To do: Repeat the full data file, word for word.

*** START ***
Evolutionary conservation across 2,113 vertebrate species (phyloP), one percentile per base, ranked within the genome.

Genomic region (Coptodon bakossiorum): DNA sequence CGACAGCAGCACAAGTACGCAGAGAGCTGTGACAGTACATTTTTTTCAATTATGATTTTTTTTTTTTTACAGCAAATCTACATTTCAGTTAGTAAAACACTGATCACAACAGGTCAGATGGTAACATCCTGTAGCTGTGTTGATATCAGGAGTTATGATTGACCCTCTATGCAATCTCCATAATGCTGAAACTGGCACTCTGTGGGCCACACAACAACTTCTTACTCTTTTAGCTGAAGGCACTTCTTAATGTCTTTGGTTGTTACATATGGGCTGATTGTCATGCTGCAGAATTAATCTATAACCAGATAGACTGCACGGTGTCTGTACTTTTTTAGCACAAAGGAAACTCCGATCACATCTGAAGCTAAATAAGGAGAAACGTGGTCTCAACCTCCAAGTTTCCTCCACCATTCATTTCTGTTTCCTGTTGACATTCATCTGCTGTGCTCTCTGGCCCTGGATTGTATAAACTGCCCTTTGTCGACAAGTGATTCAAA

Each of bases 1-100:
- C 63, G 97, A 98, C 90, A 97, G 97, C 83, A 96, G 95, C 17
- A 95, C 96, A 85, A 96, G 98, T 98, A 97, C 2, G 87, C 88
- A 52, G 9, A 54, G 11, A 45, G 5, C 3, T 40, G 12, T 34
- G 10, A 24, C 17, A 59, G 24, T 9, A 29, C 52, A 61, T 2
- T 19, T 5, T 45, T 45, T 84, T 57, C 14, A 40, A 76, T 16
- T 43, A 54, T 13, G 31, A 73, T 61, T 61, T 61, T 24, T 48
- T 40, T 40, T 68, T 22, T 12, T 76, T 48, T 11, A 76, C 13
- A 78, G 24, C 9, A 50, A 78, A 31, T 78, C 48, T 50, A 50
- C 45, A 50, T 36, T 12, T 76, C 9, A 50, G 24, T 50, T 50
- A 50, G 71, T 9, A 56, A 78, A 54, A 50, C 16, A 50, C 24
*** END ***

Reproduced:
Evolutionary conservation across 2,113 vertebrate species (phyloP), one percentile per base, ranked within the genome.

Genomic region (Coptodon bakossiorum): DNA sequence CGACAGCAGCACAAGTACGCAGAGAGCTGTGACAGTACATTTTTTTCAATTATGATTTTTTTTTTTTTACAGCAAATCTACATTTCAGTTAGTAAAACACTGATCACAACAGGTCAGATGGTAACATCCTGTAGCTGTGTTGATATCAGGAGTTATGATTGACCCTCTATGCAATCTCCATAATGCTGAAACTGGCACTCTGTGGGCCACACAACAACTTCTTACTCTTTTAGCTGAAGGCACTTCTTAATGTCTTTGGTTGTTACATATGGGCTGATTGTCATGCTGCAGAATTAATCTATAACCAGATAGACTGCACGGTGTCTGTACTTTTTTAGCACAAAGGAAACTCCGATCACATCTGAAGCTAAATAAGGAGAAACGTGGTCTCAACCTCCAAGTTTCCTCCACCATTCATTTCTGTTTCCTGTTGACATTCATCTGCTGTGCTCTCTGGCCCTGGATTGTATAAACTGCCCTTTGTCGACAAGTGATTCAAA

Each of bases 1-100:
- C 63, G 97, A 98, C 90, A 97, G 97, C 83, A 96, G 95, C 17
- A 95, C 96, A 85, A 96, G 98, T 98, A 97, C 2, G 87, C 88
- A 52, G 9, A 54, G 11, A 45, G 5, C 3, T 40, G 12, T 34
- G 10, A 24, C 17, A 59, G 24, T 9, A 29, C 52, A 61, T 2
- T 19, T 5, T 45, T 45, T 84, T 57, C 14, A 40, A 76, T 16
- T 43, A 54, T 13, G 31, A 73, T 61, T 61, T 61, T 24, T 48
- T 40, T 40, T 68, T 22, T 12, T 76, T 48, T 11, A 76, C 13
- A 78, G 24, C 9, A 50, A 78, A 31, T 78, C 48, T 50, A 50
- C 45, A 50, T 36, T 12, T 76, C 9, A 50, G 24, T 50, T 50
- A 50, G 71, T 9, A 56, A 78, A 54, A 50, C 16, A 50, C 24